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The 3 best (and worst) things about being a fund manager this year
With the PBOC loosening its grip on the yuan, the Shanghai Composite collapsing like a wet taco, and the Fed prolonging its guessing game, 2015 has been anything but boring so far.
That said, not a lot of people have been encouraged by the myriad equity surprises and monetary plot twists this year, so here’s a little somethin somethin to keep things in perspective.
Here are the three best, and worst, things about being a fund manager in 2015.
Hedge fund inflows continue to break records. You don’t even need to be a fund manager to know this one. Inflows to the hedge fund industry have been soaring to new highs of late, and traders have been enjoying the most money they’ve ever had to play with in years.
These markets actually aren’t too bad. They may not be as smooth and trending as those in the 80's and the 90's, but today’s markets have been posting swings meaty enough for agile traders. Meanwhile, a tumble in cash returns and a climb in small cap and international stock competitiveness has created a veritable stock-picker’s market -- especially in contrast to 2014.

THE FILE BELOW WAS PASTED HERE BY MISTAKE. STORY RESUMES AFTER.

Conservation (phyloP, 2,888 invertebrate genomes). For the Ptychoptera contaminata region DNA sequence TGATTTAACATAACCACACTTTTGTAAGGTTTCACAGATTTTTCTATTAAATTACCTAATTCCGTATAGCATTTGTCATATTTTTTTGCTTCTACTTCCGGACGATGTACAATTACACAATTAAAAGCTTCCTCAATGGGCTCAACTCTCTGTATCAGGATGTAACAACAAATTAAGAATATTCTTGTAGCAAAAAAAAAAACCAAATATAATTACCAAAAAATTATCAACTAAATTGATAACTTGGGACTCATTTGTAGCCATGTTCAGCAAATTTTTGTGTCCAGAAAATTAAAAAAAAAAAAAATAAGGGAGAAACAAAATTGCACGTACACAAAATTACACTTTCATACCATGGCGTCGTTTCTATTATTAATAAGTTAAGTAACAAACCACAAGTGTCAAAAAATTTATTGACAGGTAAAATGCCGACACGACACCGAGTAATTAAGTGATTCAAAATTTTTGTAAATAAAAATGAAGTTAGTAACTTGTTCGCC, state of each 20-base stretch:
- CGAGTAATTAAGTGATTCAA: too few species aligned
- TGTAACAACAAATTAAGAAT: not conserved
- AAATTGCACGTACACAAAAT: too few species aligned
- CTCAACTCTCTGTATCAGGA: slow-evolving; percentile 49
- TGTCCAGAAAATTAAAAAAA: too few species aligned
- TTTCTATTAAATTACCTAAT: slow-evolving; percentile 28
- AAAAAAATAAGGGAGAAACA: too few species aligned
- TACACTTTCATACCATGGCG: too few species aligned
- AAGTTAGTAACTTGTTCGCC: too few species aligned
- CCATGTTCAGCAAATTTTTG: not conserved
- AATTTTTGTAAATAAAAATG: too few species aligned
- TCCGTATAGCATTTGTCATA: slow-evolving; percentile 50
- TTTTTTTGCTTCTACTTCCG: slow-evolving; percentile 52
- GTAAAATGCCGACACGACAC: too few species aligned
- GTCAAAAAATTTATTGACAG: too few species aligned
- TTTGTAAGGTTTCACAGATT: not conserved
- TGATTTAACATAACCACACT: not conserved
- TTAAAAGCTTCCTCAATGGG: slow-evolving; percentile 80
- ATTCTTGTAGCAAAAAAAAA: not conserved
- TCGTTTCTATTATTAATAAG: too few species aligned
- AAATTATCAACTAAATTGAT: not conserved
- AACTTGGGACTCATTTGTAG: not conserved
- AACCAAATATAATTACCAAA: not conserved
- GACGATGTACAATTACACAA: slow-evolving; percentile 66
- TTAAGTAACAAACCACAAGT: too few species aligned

It’s a wonderful time to be in the markets. No matter how bad you’re doing, the world is in an interesting juncture right with commodities hitting rock bottom, China rising, Europe struggling to grow, and the Fed flip-flopping on rates. It may sound bad but it’s one hell of a time to cut your teeth in.
“Hedge fund” is still a bad word. With 2016 being an election year, hedge fund managers might as well tattoo “greed is good” on their foreheads right now. Elizabeth Warren, Donald Trump, and a whole host of presidentiables and senatoriables are still taking sight on the industry. And let’s not forget the witch hunts currently raging in China.
The markets are good for your competitors too. Competition within the hedge fund arena is absolutely fierce right now, and industry performance has taken a massive hit because of it. The rise of the liquid alts space isn’t helping hedge funds post higher returns either.
No one really knows what really going to happen. It may be a great time to cut your teeth in but that’s only if you get to survive it. No one really knows what’s going to happen if the Fed decides to lift rates, for all we know Fedmageddon might ensue and volatility will reign. As it is, uncertainty has already reared its ugly head.
Photo: Shaun Wong